An HBO Production.
Description: This eye-opening documentary sheds light on the rising phenomenon of “fake news” in the U.S. and the real-life threat that disinformation, conspiracy theories and false news stories have on the average citizen.
Do you think you're good at spotting fake videos, where famous people say things they've never said in real life? See how they're made in this astonishing talk and tech demo. Computer scientist Supasorn Suwajanakorn shows how, as a grad student, he used AI and 3D modeling to create photorealistic fake videos of people synced to audio. Learn more about both the ethical implications and the creative possibilities of this tech -- and the steps being taken to fight against its misuse.
This talk was presented at an official TED conference, and was featured by our editors on the home page.
On the Internet, it’s incredibly easy, and fast, to research a topic with a few simple keystrokes. But it’s also incredibly easy to end up with unreliable and non-credible information that makes your research efforts fruitless. With an overwhelming abundance of options after doing an Internet search, how can you tell which results are reliable? In this video, viewers will learn strategies for narrowing down results and honing in on credible sources of information online. Experts such as college professors and media librarians offer advice, while students share their own experiences. A special section on one of today’s most popular research sites—Wikipedia—investigates whether it’s trustworthy or not for academic or professional use. A Coproduction of Films for the Humanities & Sciences and MotionMasters.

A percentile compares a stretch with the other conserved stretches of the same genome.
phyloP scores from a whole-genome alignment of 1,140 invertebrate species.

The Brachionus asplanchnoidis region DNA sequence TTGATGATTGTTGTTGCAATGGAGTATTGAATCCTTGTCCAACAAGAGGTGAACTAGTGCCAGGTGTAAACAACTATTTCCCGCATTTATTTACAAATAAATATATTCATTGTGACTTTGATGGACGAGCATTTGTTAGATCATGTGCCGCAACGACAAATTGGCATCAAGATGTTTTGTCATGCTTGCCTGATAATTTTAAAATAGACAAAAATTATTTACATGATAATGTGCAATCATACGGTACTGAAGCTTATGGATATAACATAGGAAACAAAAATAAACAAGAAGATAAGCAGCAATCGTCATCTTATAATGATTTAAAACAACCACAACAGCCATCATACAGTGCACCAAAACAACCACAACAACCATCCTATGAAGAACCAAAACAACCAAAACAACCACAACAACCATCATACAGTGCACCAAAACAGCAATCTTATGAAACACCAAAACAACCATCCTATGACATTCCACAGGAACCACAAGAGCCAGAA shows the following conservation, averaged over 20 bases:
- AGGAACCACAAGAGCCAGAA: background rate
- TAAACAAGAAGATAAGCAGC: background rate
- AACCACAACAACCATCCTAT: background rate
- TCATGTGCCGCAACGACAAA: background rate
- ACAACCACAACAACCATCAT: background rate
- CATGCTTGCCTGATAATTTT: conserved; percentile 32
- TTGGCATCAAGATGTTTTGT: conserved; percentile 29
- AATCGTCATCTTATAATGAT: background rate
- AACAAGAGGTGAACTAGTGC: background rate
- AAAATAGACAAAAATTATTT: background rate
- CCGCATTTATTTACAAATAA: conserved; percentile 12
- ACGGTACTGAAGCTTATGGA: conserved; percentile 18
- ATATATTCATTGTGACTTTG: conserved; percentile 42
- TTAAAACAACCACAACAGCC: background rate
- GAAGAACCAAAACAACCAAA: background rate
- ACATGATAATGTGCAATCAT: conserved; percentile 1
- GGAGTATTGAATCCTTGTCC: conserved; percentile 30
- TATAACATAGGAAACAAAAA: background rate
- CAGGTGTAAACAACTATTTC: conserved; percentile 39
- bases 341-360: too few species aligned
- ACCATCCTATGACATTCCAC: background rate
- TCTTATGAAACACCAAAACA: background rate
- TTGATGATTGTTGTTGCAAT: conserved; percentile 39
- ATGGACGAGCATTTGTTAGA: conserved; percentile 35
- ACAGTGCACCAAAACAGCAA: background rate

Inspired by Nigerian history and tragedies all but forgotten by recent generations of Westerners, Chimamanda Ngozi Adichie’s works are jewels in the crown of diasporan literature. Her novel Half of a Yellow Sun helped inspire new, cross-generational communication about the Biafran war, and literary giant Chinua Achebe deemed her “wise,” and “endowed with the gift of ancient storytellers.” In this TEDTalk, Adichie tells the audience how she found her authentic cultural voice, and warns that if we hear only a single story about another person or country, we risk a critical misunderstanding.